The rolling mill in Clabecq, Belgium goes back to the old Forges de Clabecq, founded in 1850.
After the closure of it’s blast furnaces and steel production in 2002 the site was taken over by NLMK from Russia in 2006.
The unique thin plate mill includes a quarto roughing stand and four continuous finishing stands and was built in 1971.
Photos now at my website
The rolling mill in Königswinter, Germany was built in 1957 by the Lemmerz Werke GmbH
producing wide flats for car wheels.
In 1997 Lemmerz merged with the U.S. based Hayes Wheels International company to form Hayes Lemmerz.
In 2010 the rolling mill was outsourced and proceeded under the new name “Warmwalzwerk Königswinter”.
The steel mill in Söderfors, Sweden dates back to an old anchor forge founded in 1667.
In the 19th century the forge was extended by steel making and rolling mills and became part of Söderforsgatan Bruks AB.
In 1907 the plant was sold to Stora Kopparberg Bergslagen.
The Söderfors works merged with Fagersta AB in 1982 and were taken over by the French Eramet Group ten years later.
The eastern part of the site (rolling mill, forge and foundry) were sold subsequently to Scana Steel and the Akers group.
Scana Steel today runs a medium section rolling mill, a hammer forge and a 1000 ton forging press in Söderfors.
Images now at Stahlseite
The rolling mill in Fagersta goes back to one of the oldest steel companies in Sweden, Fagersta Bruk which had it’s origins in an iron hammer founded in 1611.
Fagersta Bruk became a limited company in 1873 and developed into one of the largest steel producers in central Sweden.
After merging with the Sandvik steel group in 1978 the iron production in blast furnaces was closed down. In 1982 the steel melt shop No. 1 ceased production too and one year later the former Fagersta group was dismantled and it’s remaining parts were sold to different companies.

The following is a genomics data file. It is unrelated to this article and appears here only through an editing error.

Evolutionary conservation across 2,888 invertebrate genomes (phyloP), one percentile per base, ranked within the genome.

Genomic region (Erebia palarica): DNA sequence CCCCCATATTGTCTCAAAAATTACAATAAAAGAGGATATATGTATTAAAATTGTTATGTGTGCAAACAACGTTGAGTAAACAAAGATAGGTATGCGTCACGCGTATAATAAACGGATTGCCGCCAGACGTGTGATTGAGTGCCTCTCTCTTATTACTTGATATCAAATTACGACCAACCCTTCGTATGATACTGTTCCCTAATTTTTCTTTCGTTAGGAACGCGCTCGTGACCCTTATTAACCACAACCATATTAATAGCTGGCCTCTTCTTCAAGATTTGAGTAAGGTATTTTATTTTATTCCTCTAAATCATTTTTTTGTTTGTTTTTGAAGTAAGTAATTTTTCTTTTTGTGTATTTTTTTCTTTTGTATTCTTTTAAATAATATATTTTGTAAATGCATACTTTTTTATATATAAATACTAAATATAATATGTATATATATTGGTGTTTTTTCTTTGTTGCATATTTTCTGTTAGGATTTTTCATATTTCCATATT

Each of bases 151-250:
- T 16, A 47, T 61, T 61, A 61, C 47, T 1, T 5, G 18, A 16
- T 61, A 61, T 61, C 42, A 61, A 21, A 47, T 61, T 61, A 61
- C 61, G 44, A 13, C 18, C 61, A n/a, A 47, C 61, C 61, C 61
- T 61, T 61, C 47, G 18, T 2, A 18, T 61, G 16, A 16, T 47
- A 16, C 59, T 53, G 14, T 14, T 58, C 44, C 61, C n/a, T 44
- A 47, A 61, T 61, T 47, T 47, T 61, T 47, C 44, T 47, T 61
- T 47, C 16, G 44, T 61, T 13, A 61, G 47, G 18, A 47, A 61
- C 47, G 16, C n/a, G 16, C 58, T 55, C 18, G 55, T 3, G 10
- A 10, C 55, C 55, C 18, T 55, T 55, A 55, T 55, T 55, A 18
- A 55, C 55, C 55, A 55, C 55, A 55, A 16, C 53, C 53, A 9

After the the melt shop No.2 was closed down in 1985 only the wire mill kept on producing steel in Fagersta. It is specialized in stainless steel wire and owned by Outokumpu and Sandvik Materials.
Photos of Swedens only wide hot strip mill now on my website
The steel works in Borlänge, Sweden were built in 1872 by Stora Kopparbergs Bergslags AB and named Domnarvets Jernverk.
A blast furnace was installed in 1878 and in the following years the mill became one of Sweden’s largest steel producers.
In the late 1940ies Professor Bo Kalling developed his rotating KALDO (KAlling-DOmnarvet) converter in Borlänge. The first 30 ton vessel became operable in 1954 capable of converting Sweden’s high phosphorous iron into high quality steel.
Though the process competed against the LD-process from Austria for a while it disappeared later due to it’s high maintenance costs especially for the lining.
The last Kaldo converter at the Domnarvets works was shut down, together with the four remaining blast furnaces, in 1981. Three years before Borlänge had become part of the newly established Svenskt Stål Aktiebolag (SSAB).
In 1989 steel making (now in an electric arc furnace) ended at Domnarvet and only the 1650 mm hot strip mill, installed in 1961 by the Sack company from Düsseldorf, Germany, continued to operate.
It was constantly modernised and obtained a new roughing stand from SMS in 1999.
Borlänge is now part of SSAB’s EMEA (Europe, Middle East, and Africa) division and receives it’s primary material in the form of slabs from SSAB’s integrated works in Lulea and Oxelösund.
The old Von Roll site in Gerlafingen is the only carbon steel producer in Switzerland (the only other steel mill is Swiss Steel, producing speciality steels). Images now at Stahlseite.